The Mountain Goats - Sweden (Cover Artwork)
Staff Pick

The Mountain Goats

Sweden (1995)

Shrimper Records

One of the hardest things to do with a band is going back listening to the music they released before you were introduced to them. Quite often the earlier material isn’t bad, per se, but it can be markedly different than what you’re used to hearing from the band. Like many people, I first became aware of The Mountain Goats at some point during their stay on 4AD. I believe the first album I actually sat down and listened to from start to finish without stopping and without distraction, was 2005’s The Sunset Tree. I was certainly aware there were albums prior to that, however it would take several years for me to work my way through their back catalogue in the same fashion I did that album.

One of those albums, Sweden showed just how much a band can change in a decade. While John Darnielle has always been the only constant member of the band, for the past several albums the core lineup has remained largely unchanged. In 1995, the band was composed of Darnielle and Rachel Ware who supplied bass and vocals. Another major change anyone who has only heard the more current releases by The Mountain Goats will notice is that these early recordings were the very definition of lo-fi. While theirs peer in the genre at the time would frequently record on simple in home four track recorders, many of the earliest releases by The Mountain Goats were recorded into a boombox with a microphone input or the entire song was recorded onto a recording device with only one track.

If you haven’t gone back and checked out the back catalogue yet, please don’t let the stop you. Even a decade before becoming recognized as one of the finest songwriters in music, John Darnielle was showing he would be deserving of the title. You can tell this from the opening track “The Recognition Scene” where Darnielle’s frantic strumming is coupled with plaintive lyrics about that moment after you do something … anything memorable with someone and you realize there’s a good chance that won’t go on forever. And it’s told like only Darnielle could tell it, in the first person describing the actions, emotions, and facial expressions of everyone involved, with a sense of honesty and no pretentiousness whatsoever.

While not featured as prominently as on their debute, Zopilote Machine there was a continuation in the “Going to …” song series on this album. None of them as instantly recognizable or universally adored among the fan base as “Going to Georgia” but all good songs in their own right, “Going to Queens” was most notable for me. One of the things that sets this song apart from others on the album, and most Mountain Goats’ songs in general for that matter, is that there were prominent vocals from someone other than John Darnielle on it. The vocal interplay between Rachel Ware and Darnielle on this song was simply amazing. And the lyrics “You hair was dripping wet, your skin was clean” being used to sum up the subject of the song shows how vivid of a picture the lyrics Darnielle writes have always painted.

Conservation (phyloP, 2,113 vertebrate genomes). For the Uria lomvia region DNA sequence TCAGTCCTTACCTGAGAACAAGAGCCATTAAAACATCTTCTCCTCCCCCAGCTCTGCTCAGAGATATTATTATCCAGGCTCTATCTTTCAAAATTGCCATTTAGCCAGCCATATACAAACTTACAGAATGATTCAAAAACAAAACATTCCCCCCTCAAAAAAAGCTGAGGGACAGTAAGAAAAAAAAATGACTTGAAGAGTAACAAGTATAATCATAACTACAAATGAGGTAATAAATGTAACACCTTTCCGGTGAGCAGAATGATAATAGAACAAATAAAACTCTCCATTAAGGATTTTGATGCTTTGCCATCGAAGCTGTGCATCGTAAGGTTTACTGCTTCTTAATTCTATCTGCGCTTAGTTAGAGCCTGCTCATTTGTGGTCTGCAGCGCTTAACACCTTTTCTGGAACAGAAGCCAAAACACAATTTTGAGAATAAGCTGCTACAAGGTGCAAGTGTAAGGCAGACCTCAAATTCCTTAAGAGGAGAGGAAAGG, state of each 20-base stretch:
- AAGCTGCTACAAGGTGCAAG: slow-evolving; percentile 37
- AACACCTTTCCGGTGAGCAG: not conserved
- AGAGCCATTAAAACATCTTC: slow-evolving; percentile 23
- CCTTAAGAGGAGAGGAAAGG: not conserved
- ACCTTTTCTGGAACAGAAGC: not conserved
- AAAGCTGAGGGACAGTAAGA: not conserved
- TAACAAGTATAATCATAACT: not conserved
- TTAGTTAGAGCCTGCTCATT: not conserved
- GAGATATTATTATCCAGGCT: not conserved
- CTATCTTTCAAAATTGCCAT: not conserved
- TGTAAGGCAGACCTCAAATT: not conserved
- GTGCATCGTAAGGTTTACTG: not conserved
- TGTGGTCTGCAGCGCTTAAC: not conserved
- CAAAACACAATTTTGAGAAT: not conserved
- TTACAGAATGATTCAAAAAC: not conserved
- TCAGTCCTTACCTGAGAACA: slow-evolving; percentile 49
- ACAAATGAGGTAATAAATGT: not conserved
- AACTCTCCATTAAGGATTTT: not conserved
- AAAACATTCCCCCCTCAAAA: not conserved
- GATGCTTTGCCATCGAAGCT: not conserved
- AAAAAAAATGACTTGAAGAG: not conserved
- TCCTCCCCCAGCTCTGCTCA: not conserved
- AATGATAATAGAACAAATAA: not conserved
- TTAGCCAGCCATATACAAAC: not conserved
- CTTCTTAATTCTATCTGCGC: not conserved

Other highlights on the album included “Tahitian Ambrosia Maker,” “Snow Crush Killing Song,” and album closer “Cold Milk Bottle.” The close featured one of my favorite Darnielle lyrics ever, “You’re mean to me. Why must you be so mean to me? You shouldn’t forget to see what you mean to me.” The juxtaposition in the use of the word “mean” within that line was beautiful. I think it was also one of many Mountain Goats lyrics that anyone who listens to it will find instantly relatable.

While certainly not the album that got me into the band, I was ten when the album came out, and not the best or even most loved album of their career. This was a great album. If you can get past the fact most of these songs are as lo-fi as lo-fi could get this album is worth a listen. No, the songs aren’t weren't fully developed as later material that featured a full band. But, they didn’t need to be. John Darnielle always was an amazing songwriter, and this album gave you the chance to hear him honing his craft. And while there wasn't a bad song anywhere on this album, not even the Steely Dan cover, there has certainly been some growth since it was released twenty years ago. This was certainly an important stepping stone on the way to all of their later material. There’s a lot of this album in the songs found on those releases. What’s more interesting though, is hearing the roots of those releases in this early album.